(2.6)

(2.7)

This means that in <a onClick="popup('http://www.boundaryvalueproblems.com/content/2013/1/144/mathml/M88','MathML',630,470);return false;" target="_blank" href="http://www.boundaryvalueproblems.com/content/2013/1/144/mathml/M88">View MathML</a>, Δ lies between the lines <a onClick="popup('http://www.boundaryvalueproblems.com/content/2013/1/144/mathml/M101','MathML',630,470);return false;" target="_blank" href="http://www.boundaryvalueproblems.com/content/2013/1/144/mathml/M101">View MathML</a> and <a onClick="popup('http://www.boundaryvalueproblems.com/content/2013/1/144/mathml/M102','MathML',630,470);return false;" target="_blank" href="http://www.boundaryvalueproblems.com/content/2013/1/144/mathml/M102">View MathML</a> and hence the 0-isocline is bounded away from the line <a onClick="popup('http://www.boundaryvalueproblems.com/content/2013/1/144/mathml/M103','MathML',630,470);return false;" target="_blank" href="http://www.boundaryvalueproblems.com/content/2013/1/144/mathml/M103">View MathML</a>. Such a line has the slope <a onClick="popup('http://www.boundaryvalueproblems.com/content/2013/1/144/mathml/M104','MathML',630,470);return false;" target="_blank" href="http://www.boundaryvalueproblems.com/content/2013/1/144/mathml/M104">View MathML</a>. On the other hand, in <a onClick="popup('http://www.boundaryvalueproblems.com/content/2013/1/144/mathml/M88','MathML',630,470);return false;" target="_blank" href="http://www.boundaryvalueproblems.com/content/2013/1/144/mathml/M88">View MathML</a> the slope of <a onClick="popup('http://www.boundaryvalueproblems.com/content/2013/1/144/mathml/M81','MathML',630,470);return false;" target="_blank" href="http://www.boundaryvalueproblems.com/content/2013/1/144/mathml/M81">View MathML</a> is

<a onClick="popup('http://www.boundaryvalueproblems.com/content/2013/1/144/mathml/M107','MathML',630,470);return false;" target="_blank" href="http://www.boundaryvalueproblems.com/content/2013/1/144/mathml/M107">View MathML</a>

(2.8)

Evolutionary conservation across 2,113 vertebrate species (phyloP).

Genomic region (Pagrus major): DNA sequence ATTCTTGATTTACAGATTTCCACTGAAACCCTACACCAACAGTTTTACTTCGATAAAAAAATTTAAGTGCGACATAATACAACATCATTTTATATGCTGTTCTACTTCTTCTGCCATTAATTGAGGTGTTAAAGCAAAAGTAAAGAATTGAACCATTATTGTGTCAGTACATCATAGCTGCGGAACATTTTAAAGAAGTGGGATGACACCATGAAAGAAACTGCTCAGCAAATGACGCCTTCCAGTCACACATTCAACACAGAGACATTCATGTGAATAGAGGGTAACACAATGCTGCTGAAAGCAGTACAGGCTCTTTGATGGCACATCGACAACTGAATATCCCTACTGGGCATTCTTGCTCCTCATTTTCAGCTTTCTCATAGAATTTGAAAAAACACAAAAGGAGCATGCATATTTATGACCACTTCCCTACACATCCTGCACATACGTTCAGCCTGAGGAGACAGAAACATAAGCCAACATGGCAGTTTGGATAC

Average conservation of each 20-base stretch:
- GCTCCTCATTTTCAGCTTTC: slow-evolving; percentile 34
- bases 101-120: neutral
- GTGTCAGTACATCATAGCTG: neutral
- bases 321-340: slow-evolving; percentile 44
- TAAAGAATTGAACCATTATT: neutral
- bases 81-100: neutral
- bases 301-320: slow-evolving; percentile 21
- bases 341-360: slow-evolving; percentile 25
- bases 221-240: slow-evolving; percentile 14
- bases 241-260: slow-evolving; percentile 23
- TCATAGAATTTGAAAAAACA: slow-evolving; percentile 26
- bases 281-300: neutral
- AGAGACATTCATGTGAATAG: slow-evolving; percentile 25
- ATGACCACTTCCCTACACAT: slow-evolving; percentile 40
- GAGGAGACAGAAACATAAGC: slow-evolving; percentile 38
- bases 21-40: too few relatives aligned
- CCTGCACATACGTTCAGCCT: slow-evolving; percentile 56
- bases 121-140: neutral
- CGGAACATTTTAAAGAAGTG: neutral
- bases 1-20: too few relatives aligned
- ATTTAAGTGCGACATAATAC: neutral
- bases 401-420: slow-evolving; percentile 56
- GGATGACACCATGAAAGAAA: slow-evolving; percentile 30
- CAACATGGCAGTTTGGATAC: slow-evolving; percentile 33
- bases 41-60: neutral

Therefore, if <a onClick="popup('http://www.boundaryvalueproblems.com/content/2013/1/144/mathml/M108','MathML',630,470);return false;" target="_blank" href="http://www.boundaryvalueproblems.com/content/2013/1/144/mathml/M108">View MathML</a>, eventually <a onClick="popup('http://www.boundaryvalueproblems.com/content/2013/1/144/mathml/M109','MathML',630,470);return false;" target="_blank" href="http://www.boundaryvalueproblems.com/content/2013/1/144/mathml/M109">View MathML</a> will intersect the line <a onClick="popup('http://www.boundaryvalueproblems.com/content/2013/1/144/mathml/M110','MathML',630,470);return false;" target="_blank" href="http://www.boundaryvalueproblems.com/content/2013/1/144/mathml/M110">View MathML</a> at some <a onClick="popup('http://www.boundaryvalueproblems.com/content/2013/1/144/mathml/M111','MathML',630,470);return false;" target="_blank" href="http://www.boundaryvalueproblems.com/content/2013/1/144/mathml/M111">View MathML</a>, and hence also Δ at some <a onClick="popup('http://www.boundaryvalueproblems.com/content/2013/1/144/mathml/M112','MathML',630,470);return false;" target="_blank" href="http://www.boundaryvalueproblems.com/content/2013/1/144/mathml/M112">View MathML</a>. A straightforward calculation yields that such an inequality holds if <a onClick="popup('http://www.boundaryvalueproblems.com/content/2013/1/144/mathml/M113','MathML',630,470);return false;" target="_blank" href="http://www.boundaryvalueproblems.com/content/2013/1/144/mathml/M113">View MathML</a>, and being ϵ arbitrary, this gives <a onClick="popup('http://www.boundaryvalueproblems.com/content/2013/1/144/mathml/M114','MathML',630,470);return false;" target="_blank" href="http://www.boundaryvalueproblems.com/content/2013/1/144/mathml/M114">View MathML</a>, that is, the value of the limit for <a onClick="popup('http://www.boundaryvalueproblems.com/content/2013/1/144/mathml/M115','MathML',630,470);return false;" target="_blank" href="http://www.boundaryvalueproblems.com/content/2013/1/144/mathml/M115">View MathML</a> in the assumptions. Now we recall that in <a onClick="popup('http://www.boundaryvalueproblems.com/content/2013/1/144/mathml/M3','MathML',630,470);return false;" target="_blank" href="http://www.boundaryvalueproblems.com/content/2013/1/144/mathml/M3">View MathML</a> the slope at the points above Δ is negative, and it is easy to see that <a onClick="popup('http://www.boundaryvalueproblems.com/content/2013/1/144/mathml/M81','MathML',630,470);return false;" target="_blank" href="http://www.boundaryvalueproblems.com/content/2013/1/144/mathml/M81">View MathML</a> eventually will intersect the x-axis in <a onClick="popup('http://www.boundaryvalueproblems.com/content/2013/1/144/mathml/M3','MathML',630,470);return false;" target="_blank" href="http://www.boundaryvalueproblems.com/content/2013/1/144/mathml/M3">View MathML</a>. In fact, any trajectory intersecting the x-axis in <a onClick="popup('http://www.boundaryvalueproblems.com/content/2013/1/144/mathml/M3','MathML',630,470);return false;" target="_blank" href="http://www.boundaryvalueproblems.com/content/2013/1/144/mathml/M3">View MathML</a> intersects the y-axis in <a onClick="popup('http://www.boundaryvalueproblems.com/content/2013/1/144/mathml/M120','MathML',630,470);return false;" target="_blank" href="http://www.boundaryvalueproblems.com/content/2013/1/144/mathml/M120">View MathML</a>. This is because the slope being bounded for <a onClick="popup('http://www.boundaryvalueproblems.com/content/2013/1/144/mathml/M121','MathML',630,470);return false;" target="_blank" href="http://www.boundaryvalueproblems.com/content/2013/1/144/mathml/M121">View MathML</a>, no vertical asymptote is possible. Then <a onClick="popup('http://www.boundaryvalueproblems.com/content/2013/1/144/mathml/M81','MathML',630,470);return false;" target="_blank" href="http://www.boundaryvalueproblems.com/content/2013/1/144/mathml/M81">View MathML</a> will intersect the x-axis in <a onClick="popup('http://www.boundaryvalueproblems.com/content/2013/1/144/mathml/M2','MathML',630,470);return false;" target="_blank" href="http://www.boundaryvalueproblems.com/content/2013/1/144/mathml/M2">View MathML</a>. This proves that the trajectory <a onClick="popup('http://www.boundaryvalueproblems.com/content/2013/1/144/mathml/M124','MathML',630,470);return false;" target="_blank" href="http://www.boundaryvalueproblems.com/content/2013/1/144/mathml/M124">View MathML</a> is winding (see Figure 1). Being <a onClick="popup('http://www.boundaryvalueproblems.com/content/2013/1/144/mathml/M125','MathML',630,470);return false;" target="_blank" href="http://www.boundaryvalueproblems.com/content/2013/1/144/mathml/M125">View MathML</a>, the origin is a source and the existence of a limit cycle is granted by the Poincaré-Bendixson theorem, while the uniqueness is given by monotonicity properties in virtue of the Massera theorem.  □